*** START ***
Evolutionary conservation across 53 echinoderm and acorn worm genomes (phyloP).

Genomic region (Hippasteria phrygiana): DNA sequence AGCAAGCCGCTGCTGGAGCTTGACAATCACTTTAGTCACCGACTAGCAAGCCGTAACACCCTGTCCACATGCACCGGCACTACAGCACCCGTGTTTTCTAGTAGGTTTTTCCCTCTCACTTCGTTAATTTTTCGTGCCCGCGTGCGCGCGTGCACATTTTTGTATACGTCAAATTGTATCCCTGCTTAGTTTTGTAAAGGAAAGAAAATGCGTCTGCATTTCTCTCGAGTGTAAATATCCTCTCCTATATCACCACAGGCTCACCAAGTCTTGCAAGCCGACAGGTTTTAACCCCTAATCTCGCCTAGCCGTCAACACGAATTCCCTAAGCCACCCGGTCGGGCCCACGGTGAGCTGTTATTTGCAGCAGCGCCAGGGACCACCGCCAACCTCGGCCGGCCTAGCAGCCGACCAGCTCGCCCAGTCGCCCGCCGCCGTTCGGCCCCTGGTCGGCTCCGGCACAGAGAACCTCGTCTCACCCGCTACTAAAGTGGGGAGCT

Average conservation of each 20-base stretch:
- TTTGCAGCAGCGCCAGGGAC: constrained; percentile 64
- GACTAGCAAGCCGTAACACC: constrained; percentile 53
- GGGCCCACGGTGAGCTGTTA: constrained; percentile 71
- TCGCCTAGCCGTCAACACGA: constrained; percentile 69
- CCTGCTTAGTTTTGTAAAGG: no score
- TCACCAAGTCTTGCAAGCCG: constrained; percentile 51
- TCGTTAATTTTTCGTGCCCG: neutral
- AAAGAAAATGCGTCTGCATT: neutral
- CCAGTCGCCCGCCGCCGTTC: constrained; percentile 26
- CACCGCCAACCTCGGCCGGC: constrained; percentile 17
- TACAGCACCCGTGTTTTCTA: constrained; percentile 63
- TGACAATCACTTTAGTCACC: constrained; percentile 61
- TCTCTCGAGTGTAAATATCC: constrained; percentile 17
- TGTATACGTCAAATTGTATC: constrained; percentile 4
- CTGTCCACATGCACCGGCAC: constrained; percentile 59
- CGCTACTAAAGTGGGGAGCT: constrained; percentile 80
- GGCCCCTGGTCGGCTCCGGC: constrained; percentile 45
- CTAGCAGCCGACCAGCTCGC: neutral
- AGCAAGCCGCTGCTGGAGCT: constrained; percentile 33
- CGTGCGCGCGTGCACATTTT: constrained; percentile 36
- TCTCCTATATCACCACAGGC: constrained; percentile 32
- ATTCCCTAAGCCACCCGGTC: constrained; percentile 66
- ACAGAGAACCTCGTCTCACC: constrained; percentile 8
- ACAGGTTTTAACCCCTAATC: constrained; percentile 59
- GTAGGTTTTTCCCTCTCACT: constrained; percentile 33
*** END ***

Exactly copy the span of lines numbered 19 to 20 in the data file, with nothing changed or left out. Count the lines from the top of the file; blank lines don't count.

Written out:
- CGCTACTAAAGTGGGGAGCT: constrained; percentile 80
- GGCCCCTGGTCGGCTCCGGC: constrained; percentile 45